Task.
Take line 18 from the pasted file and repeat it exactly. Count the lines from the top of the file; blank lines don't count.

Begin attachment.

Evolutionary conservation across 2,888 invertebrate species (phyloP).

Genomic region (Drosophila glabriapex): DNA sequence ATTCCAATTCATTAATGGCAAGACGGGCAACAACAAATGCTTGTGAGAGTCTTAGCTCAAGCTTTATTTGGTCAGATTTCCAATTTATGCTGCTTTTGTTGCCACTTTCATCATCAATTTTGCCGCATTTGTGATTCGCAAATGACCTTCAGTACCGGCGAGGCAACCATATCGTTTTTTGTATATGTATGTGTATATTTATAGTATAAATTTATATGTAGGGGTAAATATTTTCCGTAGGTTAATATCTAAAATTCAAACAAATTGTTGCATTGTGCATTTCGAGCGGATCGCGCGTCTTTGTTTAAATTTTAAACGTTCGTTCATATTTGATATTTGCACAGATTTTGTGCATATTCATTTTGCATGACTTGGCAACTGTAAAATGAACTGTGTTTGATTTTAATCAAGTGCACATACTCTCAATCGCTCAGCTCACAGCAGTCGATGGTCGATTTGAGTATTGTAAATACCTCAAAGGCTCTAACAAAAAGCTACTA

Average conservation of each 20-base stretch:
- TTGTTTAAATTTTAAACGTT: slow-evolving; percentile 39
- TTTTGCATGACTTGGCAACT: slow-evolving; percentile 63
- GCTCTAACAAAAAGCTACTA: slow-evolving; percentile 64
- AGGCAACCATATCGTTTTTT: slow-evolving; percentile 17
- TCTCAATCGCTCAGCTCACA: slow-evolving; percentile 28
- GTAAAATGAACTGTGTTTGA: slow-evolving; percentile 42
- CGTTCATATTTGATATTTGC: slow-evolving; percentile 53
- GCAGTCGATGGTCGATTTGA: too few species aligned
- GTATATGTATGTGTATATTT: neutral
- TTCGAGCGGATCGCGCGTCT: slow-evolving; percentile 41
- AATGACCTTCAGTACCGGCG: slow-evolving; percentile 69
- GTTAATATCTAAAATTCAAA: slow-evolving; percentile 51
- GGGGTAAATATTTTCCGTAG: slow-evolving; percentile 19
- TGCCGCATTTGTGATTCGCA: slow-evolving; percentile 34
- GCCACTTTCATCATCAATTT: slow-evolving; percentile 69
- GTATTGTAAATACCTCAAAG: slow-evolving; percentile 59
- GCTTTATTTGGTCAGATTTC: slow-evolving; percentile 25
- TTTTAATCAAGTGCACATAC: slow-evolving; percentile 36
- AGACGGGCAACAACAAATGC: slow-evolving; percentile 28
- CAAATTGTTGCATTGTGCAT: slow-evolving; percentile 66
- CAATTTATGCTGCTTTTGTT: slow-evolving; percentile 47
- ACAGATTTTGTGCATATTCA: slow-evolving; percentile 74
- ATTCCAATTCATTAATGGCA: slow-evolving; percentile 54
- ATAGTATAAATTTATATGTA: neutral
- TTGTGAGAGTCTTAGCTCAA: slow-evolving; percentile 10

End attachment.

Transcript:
- GCCACTTTCATCATCAATTT: slow-evolving; percentile 69